Each SWG has its own database of fake websites and malicious code. The best SWGs use threat intelligence systems to collect real-time data from users and quickly apply protection to all other users around the globe.
Another important feature to look for in an SWG is the ability to set user permissions and access policies.
An SWG can enable you to control what users are allowed to connect to on a specific website. You can even define specific times or devices that are whitelisted for connecting. Unauthorized connection attempts are logged to help your IT team identify potential attackers in your network.
A growing number of SWGs offer features to help prevent data loss in the event that a user connects to a malicious website or if your network is infected with malware.
These SWGs enable you to limit the amount of data sent from your network to websites. Some even have keyword-based monitoring tools that can automatically block certain types of data from being transmitted from your network, such as social security numbers or payment information.
Traditional SWGs are designed for network connections initiated from a browser and may not function properly in an email client. That’s problematic because your network may not be adequately protected if a user clicks on a malicious link in an email.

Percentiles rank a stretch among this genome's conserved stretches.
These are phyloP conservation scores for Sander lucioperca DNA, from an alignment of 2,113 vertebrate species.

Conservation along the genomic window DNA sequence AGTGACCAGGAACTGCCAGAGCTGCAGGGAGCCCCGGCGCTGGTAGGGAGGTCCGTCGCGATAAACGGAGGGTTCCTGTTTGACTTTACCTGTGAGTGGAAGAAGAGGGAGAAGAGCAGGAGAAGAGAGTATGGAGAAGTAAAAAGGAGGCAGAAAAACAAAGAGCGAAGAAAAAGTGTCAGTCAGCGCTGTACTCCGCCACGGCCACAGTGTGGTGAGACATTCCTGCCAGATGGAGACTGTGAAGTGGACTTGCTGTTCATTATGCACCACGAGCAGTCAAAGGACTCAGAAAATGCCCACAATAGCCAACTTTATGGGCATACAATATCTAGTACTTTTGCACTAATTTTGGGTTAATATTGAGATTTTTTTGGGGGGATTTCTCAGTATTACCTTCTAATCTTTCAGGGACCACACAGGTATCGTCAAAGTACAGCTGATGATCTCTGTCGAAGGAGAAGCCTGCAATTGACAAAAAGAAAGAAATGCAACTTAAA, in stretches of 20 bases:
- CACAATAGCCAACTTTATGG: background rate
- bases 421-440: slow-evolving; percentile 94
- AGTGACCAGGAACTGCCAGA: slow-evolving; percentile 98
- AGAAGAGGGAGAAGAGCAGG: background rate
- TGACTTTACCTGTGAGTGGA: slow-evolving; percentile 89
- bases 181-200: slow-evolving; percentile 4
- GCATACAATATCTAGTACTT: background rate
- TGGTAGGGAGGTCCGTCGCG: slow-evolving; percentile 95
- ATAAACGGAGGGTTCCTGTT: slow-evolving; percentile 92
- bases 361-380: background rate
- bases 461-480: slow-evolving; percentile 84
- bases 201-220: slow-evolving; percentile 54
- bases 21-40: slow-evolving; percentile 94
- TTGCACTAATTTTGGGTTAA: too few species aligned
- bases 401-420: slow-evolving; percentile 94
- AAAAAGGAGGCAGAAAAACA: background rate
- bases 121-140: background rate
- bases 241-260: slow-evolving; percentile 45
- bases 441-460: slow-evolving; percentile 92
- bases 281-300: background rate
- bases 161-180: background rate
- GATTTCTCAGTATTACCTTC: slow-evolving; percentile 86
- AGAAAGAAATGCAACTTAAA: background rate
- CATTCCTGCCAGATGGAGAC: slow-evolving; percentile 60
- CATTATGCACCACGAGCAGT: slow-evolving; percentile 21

Many new SWGs extend their protection to email clients and on-premises email servers. This can provide valuable defense against phishing attacks.
Some SWGs incorporate sandbox environments, which are virtual environments that are isolated from the rest of your network. These sandboxes enable web traffic to be sent and then inspected for malware without putting your network at risk.
The advantage of having an SWG with a sandbox environment is that it offers extra protection in cases where it’s unclear whether a website is malicious or not. So, your business will be able to connect to more sites while still prioritizing safety.
Secure web gateway pricing
Price is an important consideration for any business in search of an SWG. Prices can vary widely and many SWG providers offer pricing by quote only.
In general, you should expect to pay between $5 and $20 per network user per month. Some of the key factors influencing an SWG’s price include the maximum speed of the gateway, how many gateways you need to handle all of your network traffic, and what level of security monitoring is included with the SWG.
An SWG can help protect your business network against online threats. When choosing an SWG, it’s important to consider whether a cloud-based SWG is right for you, what protective features you need, and how much the platform costs. Keep in mind that an SWG should be considered part of a broader cybersecurity strategy that includes a firewall, network monitoring, and more.
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Michael Graw is a freelance journalist and photographer based in Bellingham, Washington. His interests span a wide range from business technology to finance to creative media, with a focus on new technology and emerging trends. Michael's work has been published in TechRadar, Tom's Guide, Business Insider, Fast Company, Salon, and Harvard Business Review.